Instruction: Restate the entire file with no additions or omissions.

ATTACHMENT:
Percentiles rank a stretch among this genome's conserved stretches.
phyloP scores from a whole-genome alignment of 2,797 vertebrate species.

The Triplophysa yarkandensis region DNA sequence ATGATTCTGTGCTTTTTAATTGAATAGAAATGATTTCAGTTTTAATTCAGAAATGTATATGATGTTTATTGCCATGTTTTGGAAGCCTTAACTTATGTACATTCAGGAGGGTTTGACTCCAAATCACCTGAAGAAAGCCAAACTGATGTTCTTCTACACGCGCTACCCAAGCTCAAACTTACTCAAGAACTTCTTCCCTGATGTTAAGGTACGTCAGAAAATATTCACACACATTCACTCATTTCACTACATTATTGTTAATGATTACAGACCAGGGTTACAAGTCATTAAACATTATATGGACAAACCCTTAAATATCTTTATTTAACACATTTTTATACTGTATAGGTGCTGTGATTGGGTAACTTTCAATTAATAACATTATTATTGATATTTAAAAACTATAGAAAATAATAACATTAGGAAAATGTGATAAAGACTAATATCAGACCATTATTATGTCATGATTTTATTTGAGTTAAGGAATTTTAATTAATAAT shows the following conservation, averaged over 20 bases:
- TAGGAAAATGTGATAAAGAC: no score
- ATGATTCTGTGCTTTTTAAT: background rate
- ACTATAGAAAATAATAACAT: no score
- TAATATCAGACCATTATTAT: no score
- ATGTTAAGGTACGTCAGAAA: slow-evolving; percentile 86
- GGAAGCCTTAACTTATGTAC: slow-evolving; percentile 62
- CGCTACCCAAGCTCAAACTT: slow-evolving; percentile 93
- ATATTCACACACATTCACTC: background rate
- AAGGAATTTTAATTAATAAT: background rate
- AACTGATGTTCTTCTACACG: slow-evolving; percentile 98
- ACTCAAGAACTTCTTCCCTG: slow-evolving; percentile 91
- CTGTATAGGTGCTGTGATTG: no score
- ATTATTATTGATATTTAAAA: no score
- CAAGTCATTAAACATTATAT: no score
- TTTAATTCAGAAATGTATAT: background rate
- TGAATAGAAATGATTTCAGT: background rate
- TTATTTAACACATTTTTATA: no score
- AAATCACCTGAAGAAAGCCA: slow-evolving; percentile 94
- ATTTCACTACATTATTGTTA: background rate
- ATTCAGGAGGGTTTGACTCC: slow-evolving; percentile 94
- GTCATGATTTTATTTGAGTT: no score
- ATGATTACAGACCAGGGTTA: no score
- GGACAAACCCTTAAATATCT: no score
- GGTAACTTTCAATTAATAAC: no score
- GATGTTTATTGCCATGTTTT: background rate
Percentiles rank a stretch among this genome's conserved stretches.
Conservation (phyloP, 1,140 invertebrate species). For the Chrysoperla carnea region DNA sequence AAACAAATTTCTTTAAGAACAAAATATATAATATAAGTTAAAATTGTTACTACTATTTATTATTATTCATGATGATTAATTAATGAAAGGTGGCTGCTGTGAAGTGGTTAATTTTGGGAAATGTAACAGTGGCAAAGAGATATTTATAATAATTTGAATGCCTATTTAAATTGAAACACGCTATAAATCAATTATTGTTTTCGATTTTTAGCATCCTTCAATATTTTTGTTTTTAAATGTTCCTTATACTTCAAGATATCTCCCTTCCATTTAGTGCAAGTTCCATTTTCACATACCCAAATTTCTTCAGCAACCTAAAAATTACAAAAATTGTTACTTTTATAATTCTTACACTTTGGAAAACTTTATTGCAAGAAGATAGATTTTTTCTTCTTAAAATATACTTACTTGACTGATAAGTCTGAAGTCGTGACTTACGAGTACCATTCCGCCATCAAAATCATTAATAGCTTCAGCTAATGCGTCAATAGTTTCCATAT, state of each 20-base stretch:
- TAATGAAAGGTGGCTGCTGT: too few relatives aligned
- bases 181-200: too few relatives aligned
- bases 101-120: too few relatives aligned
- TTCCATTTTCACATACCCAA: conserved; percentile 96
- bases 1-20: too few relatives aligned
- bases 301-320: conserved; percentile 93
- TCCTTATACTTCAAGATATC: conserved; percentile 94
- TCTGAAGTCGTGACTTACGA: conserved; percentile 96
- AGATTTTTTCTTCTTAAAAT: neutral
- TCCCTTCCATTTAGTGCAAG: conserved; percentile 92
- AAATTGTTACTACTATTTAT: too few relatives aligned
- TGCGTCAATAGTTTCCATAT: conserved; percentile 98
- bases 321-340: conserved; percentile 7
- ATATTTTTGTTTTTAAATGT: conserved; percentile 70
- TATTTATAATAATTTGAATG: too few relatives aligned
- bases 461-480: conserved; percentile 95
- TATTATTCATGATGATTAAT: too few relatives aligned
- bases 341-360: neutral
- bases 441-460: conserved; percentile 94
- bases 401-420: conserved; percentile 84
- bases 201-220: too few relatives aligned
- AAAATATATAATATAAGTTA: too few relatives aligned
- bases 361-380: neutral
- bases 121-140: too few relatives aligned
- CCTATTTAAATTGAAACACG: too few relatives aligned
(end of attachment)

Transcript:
Percentiles rank a stretch among this genome's conserved stretches.
phyloP scores from a whole-genome alignment of 2,797 vertebrate species.

The Triplophysa yarkandensis region DNA sequence ATGATTCTGTGCTTTTTAATTGAATAGAAATGATTTCAGTTTTAATTCAGAAATGTATATGATGTTTATTGCCATGTTTTGGAAGCCTTAACTTATGTACATTCAGGAGGGTTTGACTCCAAATCACCTGAAGAAAGCCAAACTGATGTTCTTCTACACGCGCTACCCAAGCTCAAACTTACTCAAGAACTTCTTCCCTGATGTTAAGGTACGTCAGAAAATATTCACACACATTCACTCATTTCACTACATTATTGTTAATGATTACAGACCAGGGTTACAAGTCATTAAACATTATATGGACAAACCCTTAAATATCTTTATTTAACACATTTTTATACTGTATAGGTGCTGTGATTGGGTAACTTTCAATTAATAACATTATTATTGATATTTAAAAACTATAGAAAATAATAACATTAGGAAAATGTGATAAAGACTAATATCAGACCATTATTATGTCATGATTTTATTTGAGTTAAGGAATTTTAATTAATAAT shows the following conservation, averaged over 20 bases:
- TAGGAAAATGTGATAAAGAC: no score
- ATGATTCTGTGCTTTTTAAT: background rate
- ACTATAGAAAATAATAACAT: no score
- TAATATCAGACCATTATTAT: no score
- ATGTTAAGGTACGTCAGAAA: slow-evolving; percentile 86
- GGAAGCCTTAACTTATGTAC: slow-evolving; percentile 62
- CGCTACCCAAGCTCAAACTT: slow-evolving; percentile 93
- ATATTCACACACATTCACTC: background rate
- AAGGAATTTTAATTAATAAT: background rate
- AACTGATGTTCTTCTACACG: slow-evolving; percentile 98
- ACTCAAGAACTTCTTCCCTG: slow-evolving; percentile 91
- CTGTATAGGTGCTGTGATTG: no score
- ATTATTATTGATATTTAAAA: no score
- CAAGTCATTAAACATTATAT: no score
- TTTAATTCAGAAATGTATAT: background rate
- TGAATAGAAATGATTTCAGT: background rate
- TTATTTAACACATTTTTATA: no score
- AAATCACCTGAAGAAAGCCA: slow-evolving; percentile 94
- ATTTCACTACATTATTGTTA: background rate
- ATTCAGGAGGGTTTGACTCC: slow-evolving; percentile 94
- GTCATGATTTTATTTGAGTT: no score
- ATGATTACAGACCAGGGTTA: no score
- GGACAAACCCTTAAATATCT: no score
- GGTAACTTTCAATTAATAAC: no score
- GATGTTTATTGCCATGTTTT: background rate
Percentiles rank a stretch among this genome's conserved stretches.
Conservation (phyloP, 1,140 invertebrate species). For the Chrysoperla carnea region DNA sequence AAACAAATTTCTTTAAGAACAAAATATATAATATAAGTTAAAATTGTTACTACTATTTATTATTATTCATGATGATTAATTAATGAAAGGTGGCTGCTGTGAAGTGGTTAATTTTGGGAAATGTAACAGTGGCAAAGAGATATTTATAATAATTTGAATGCCTATTTAAATTGAAACACGCTATAAATCAATTATTGTTTTCGATTTTTAGCATCCTTCAATATTTTTGTTTTTAAATGTTCCTTATACTTCAAGATATCTCCCTTCCATTTAGTGCAAGTTCCATTTTCACATACCCAAATTTCTTCAGCAACCTAAAAATTACAAAAATTGTTACTTTTATAATTCTTACACTTTGGAAAACTTTATTGCAAGAAGATAGATTTTTTCTTCTTAAAATATACTTACTTGACTGATAAGTCTGAAGTCGTGACTTACGAGTACCATTCCGCCATCAAAATCATTAATAGCTTCAGCTAATGCGTCAATAGTTTCCATAT, state of each 20-base stretch:
- TAATGAAAGGTGGCTGCTGT: too few relatives aligned
- bases 181-200: too few relatives aligned
- bases 101-120: too few relatives aligned
- TTCCATTTTCACATACCCAA: conserved; percentile 96
- bases 1-20: too few relatives aligned
- bases 301-320: conserved; percentile 93
- TCCTTATACTTCAAGATATC: conserved; percentile 94
- TCTGAAGTCGTGACTTACGA: conserved; percentile 96
- AGATTTTTTCTTCTTAAAAT: neutral
- TCCCTTCCATTTAGTGCAAG: conserved; percentile 92
- AAATTGTTACTACTATTTAT: too few relatives aligned
- TGCGTCAATAGTTTCCATAT: conserved; percentile 98
- bases 321-340: conserved; percentile 7
- ATATTTTTGTTTTTAAATGT: conserved; percentile 70
- TATTTATAATAATTTGAATG: too few relatives aligned
- bases 461-480: conserved; percentile 95
- TATTATTCATGATGATTAAT: too few relatives aligned
- bases 341-360: neutral
- bases 441-460: conserved; percentile 94
- bases 401-420: conserved; percentile 84
- bases 201-220: too few relatives aligned
- AAAATATATAATATAAGTTA: too few relatives aligned
- bases 361-380: neutral
- bases 121-140: too few relatives aligned
- CCTATTTAAATTGAAACACG: too few relatives aligned